Since the age of thirty Inos had come to terms with the certainty of his death. In nights when depression had come and the nightmares imprisoned him, the only thought that had sustained him and held at bay his fear of the grave, was the certain knowledge that he had no way of knowing, no way of predicting, the moment he would cease to be. Now of course, his nightmares would have complete control of his subconscious. Like Gabriel, sleep would not allow him an escape route to his fantasies.
"No, my friend, although I'm not sure what would be considered an improvement. Do we want a quick death, not knowing or should we wish to delay the inevitable in order that we might have more time to consider our fate? Do you need another day that you might make your peace with God? If that is your wish then it is one that will never be granted." He consulted his notes again and sadly shook his head. "It works out the same every time. We now have fifty-nine full days. That is, Angelis has fifty-nine full days. We may freeze to death long before that. I seriously doubt that any of us will live to see Angelis tear itself apart."
Gabriel accepted his words with a nod and a thin smile. It was, he thought, a stupid question. It was so highly unlikely that so many scientific minds could get such a monstrous prediction wrong.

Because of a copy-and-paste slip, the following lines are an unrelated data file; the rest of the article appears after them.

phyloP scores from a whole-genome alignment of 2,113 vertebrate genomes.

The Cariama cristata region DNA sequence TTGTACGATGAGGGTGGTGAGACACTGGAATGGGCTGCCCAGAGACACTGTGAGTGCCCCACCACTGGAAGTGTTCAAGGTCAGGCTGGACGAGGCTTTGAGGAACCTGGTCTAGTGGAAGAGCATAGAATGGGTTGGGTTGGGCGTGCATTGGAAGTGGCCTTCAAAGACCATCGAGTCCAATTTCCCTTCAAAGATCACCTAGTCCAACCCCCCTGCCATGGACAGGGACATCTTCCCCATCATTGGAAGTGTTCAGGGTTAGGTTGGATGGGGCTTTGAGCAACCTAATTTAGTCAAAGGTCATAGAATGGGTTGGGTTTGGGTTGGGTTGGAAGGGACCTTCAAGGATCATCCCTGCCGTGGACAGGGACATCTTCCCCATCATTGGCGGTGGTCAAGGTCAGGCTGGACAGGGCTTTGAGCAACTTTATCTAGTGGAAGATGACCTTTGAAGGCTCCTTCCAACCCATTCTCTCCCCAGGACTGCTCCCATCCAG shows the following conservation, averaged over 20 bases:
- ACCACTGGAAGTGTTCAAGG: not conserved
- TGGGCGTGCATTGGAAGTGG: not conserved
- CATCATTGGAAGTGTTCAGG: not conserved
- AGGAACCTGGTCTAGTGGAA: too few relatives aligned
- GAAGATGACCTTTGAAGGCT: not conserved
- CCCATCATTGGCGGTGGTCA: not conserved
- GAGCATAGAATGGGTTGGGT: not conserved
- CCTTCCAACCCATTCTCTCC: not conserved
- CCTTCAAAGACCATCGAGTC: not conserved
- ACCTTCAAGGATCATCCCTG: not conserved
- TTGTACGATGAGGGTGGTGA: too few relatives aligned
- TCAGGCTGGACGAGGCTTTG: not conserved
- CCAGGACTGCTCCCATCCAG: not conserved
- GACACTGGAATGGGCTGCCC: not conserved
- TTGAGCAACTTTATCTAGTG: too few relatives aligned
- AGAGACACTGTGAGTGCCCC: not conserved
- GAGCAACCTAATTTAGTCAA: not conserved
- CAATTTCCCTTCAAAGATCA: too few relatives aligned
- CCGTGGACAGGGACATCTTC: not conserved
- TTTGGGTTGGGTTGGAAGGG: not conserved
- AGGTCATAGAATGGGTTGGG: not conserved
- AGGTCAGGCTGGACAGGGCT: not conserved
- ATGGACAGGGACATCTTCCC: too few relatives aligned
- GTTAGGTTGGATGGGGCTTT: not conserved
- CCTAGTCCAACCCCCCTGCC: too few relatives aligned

"What are your plans for the time we have left?"
Inos laughed short and sharp. "Well, if you think I'm going to watch the sunrise from up here every morning I'm going to disappoint you! There are other things to do. They may not be of planetary importance, but you should know they'll make me feel a lot better!"
Gabriel smiled and moved to change the subject. "I have no desire to waste what little time we have left, but I would appreciate knowing the mechanism that has brought this about."
The three Winged alighted on the plateau and were directed to their tasks. Inos took up from where this interruption had left him. Seating himself wearily on a stone boulder he motioned for Gabriel to come closer.
"The sun - our Helios - is a big ball of exploding Hydrogen nuclei. It's self-feeding and in general, fairly stable. It is about 4.5 billion years old, but age is not really the problem. Like all things animate, Helios has been through many changes to reach its present form. Unfortunately for us, Helios is about to move into another evolutionary form.